Fiat Voluntas Tua

Final Statement of Catholic-Muslim Forum Called to Be Instruments of Love and Harmony


Berikut saya sampaikan hasil pertemuan tingkat dunia yang saat ini sedang diselenggarakankan oleh Paus Benedict XVI di Roma dengan kalangan muslim international. Kelompok muslim dari Indonesia diwakili oleh Ketua Umum PP Muhammadiyah Din Syamsudin. Semoga semangat cinta kasih dan memelihara harmoni kehidupan  juga bisa diterapkan dan dipelihara di Indonesia.

The Catholic-Muslim Forum was formed by the Pontifical Council for
Interreligious Dialogue and a delegation of the 138 Muslim signatories of
the open letter called A Common Word, in the light of the same document
and the response of His Holiness Benedict XVI through his Secretary of
State, Cardinal Tarcisio Bertone. Its first Seminar was held in Rome from
4-6 November 2008. Twenty-four participants and five advisors from each
religion took part in the meeting. The theme of the Seminar was “Love of
God, Love of Neighbour.”

The discussion, conducted in a warm and convivial spirit, focused on two great themes: “Theological and Spiritual Foundations” and “Human Dignity and Mutual Respect.” Points of similarity and of diversity emerged, reflecting the distinctive specific genius of the two religions.

1. For Christians the source and example of love of God and neighbour is the love of Christ for his Father, for humanity and for each person. “God is Love” (1 Jn 4, 16) and “God so loved the world that He gave his only Son so that whoever believes in him shall not perish but have eternal life” (Jn 3,16). God’s love is placed in the human heart through the Holy Spirit. It is God who first loves us thereby enabling us to love Him in return. Love does not harm one’s neighbour but rather seeks to do to the other what one would want done to oneself (Cf. 1 Cor 13, 4-7). Love is the foundation and sum of all the commandments (Cf. Gal 5, 14).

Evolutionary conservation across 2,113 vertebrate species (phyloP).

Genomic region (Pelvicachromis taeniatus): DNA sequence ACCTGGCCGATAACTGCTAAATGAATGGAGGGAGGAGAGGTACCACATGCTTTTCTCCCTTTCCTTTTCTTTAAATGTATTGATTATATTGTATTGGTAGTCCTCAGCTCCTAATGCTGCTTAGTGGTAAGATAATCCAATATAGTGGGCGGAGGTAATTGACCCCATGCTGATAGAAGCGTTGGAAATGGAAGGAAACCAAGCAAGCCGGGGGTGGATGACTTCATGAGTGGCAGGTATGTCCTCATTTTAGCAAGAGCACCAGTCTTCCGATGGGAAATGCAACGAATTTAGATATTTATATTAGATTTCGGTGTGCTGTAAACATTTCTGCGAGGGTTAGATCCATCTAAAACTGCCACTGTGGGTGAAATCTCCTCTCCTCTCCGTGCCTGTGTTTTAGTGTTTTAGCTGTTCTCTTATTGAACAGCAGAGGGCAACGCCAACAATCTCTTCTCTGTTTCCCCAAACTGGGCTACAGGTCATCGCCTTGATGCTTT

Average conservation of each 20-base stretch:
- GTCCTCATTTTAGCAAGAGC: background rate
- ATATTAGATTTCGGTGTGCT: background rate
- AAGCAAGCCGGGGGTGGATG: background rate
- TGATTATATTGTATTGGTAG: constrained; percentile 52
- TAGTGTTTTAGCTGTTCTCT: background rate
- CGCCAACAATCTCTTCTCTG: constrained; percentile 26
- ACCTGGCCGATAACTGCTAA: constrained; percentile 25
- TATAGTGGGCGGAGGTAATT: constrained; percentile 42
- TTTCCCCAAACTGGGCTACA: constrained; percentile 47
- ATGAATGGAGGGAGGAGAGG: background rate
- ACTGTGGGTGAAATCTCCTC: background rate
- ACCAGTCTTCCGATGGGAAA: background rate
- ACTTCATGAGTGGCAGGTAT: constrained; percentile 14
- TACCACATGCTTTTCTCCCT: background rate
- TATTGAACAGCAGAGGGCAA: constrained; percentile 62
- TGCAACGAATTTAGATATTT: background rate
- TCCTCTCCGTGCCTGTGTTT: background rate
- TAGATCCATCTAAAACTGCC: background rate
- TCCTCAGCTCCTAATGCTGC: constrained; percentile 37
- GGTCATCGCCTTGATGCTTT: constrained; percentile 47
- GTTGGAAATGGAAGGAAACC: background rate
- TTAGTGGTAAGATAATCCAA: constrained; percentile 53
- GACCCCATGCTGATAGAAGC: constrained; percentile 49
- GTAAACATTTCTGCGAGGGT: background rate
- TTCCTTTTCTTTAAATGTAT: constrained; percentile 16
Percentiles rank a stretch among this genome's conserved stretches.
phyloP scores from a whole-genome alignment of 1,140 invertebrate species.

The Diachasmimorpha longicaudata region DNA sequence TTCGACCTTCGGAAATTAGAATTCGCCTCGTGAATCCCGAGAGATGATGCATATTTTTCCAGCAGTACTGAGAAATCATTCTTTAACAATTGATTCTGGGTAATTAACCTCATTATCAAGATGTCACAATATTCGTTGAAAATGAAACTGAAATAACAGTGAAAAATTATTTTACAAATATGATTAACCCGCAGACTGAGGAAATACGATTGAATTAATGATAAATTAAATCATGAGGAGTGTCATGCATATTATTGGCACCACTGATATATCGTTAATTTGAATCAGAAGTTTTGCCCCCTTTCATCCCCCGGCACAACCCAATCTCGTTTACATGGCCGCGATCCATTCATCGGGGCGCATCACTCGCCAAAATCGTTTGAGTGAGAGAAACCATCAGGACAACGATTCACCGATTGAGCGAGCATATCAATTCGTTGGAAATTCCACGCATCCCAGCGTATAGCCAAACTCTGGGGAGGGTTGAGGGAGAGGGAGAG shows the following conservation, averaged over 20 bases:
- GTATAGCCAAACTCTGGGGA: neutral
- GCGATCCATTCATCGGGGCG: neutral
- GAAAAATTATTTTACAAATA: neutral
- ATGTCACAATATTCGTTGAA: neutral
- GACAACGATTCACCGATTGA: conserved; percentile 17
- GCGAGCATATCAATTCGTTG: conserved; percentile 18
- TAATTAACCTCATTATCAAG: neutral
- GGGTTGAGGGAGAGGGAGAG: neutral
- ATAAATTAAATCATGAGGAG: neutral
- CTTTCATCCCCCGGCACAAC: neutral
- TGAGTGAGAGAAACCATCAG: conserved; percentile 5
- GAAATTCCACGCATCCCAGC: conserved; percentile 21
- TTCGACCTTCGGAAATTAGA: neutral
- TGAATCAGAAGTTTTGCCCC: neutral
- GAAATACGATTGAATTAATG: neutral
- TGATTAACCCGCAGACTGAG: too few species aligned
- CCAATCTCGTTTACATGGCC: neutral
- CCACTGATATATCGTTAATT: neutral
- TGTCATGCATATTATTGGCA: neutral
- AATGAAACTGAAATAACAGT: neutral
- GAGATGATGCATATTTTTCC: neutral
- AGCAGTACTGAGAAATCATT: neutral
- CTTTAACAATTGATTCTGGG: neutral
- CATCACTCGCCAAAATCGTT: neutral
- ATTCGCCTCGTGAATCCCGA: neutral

Love of neighbour cannot be separated from love of God, because it is an expression of our love for God. This is the new commandment, “Love one another as I have loved you.” (Jn 15, 12) Grounded in Christ’s sacrificial love, Christian love is forgiving and excludes no one; it therefore also includes one’s enemies. It should be not just words but deeds (Cf. 1 Jn, 4, 18). This is the sign of its genuineness.

For Muslims, as set out in “A Common Word,” love is a timeless transcendent power which guides and transforms human mutual regard. This love, as indicated by the Holy and Beloved Prophet Muhammad, is prior to the human love for the One True God. A Hadith indicates that God’s loving compassion for humanity is even greater than that of a mother for her child (Muslim, Bab al-Tawba: 21); it therefore exists before and
independently of the human response to the One who is ‘The Loving.’ So immense is this love and  compassion that God has intervened to guide and save humanity in a perfect way many times and in many places, by sending prophets and scriptures. The last of these books, the Qur’an, portrays a world of signs, a marvellous cosmos of Divine artistry, which calls forth our utter love and devotion, so that ‘those who have faith, have most love of God’ (2:165), and ‘those that believe, and do good works, the Merciful shall engender love among them.’ (19:96) In a Hadith we read that ‘Not one of you has faith until he loves for his neighbour what he loves for himself’ (Bukhari, Bab al-Iman: 13).

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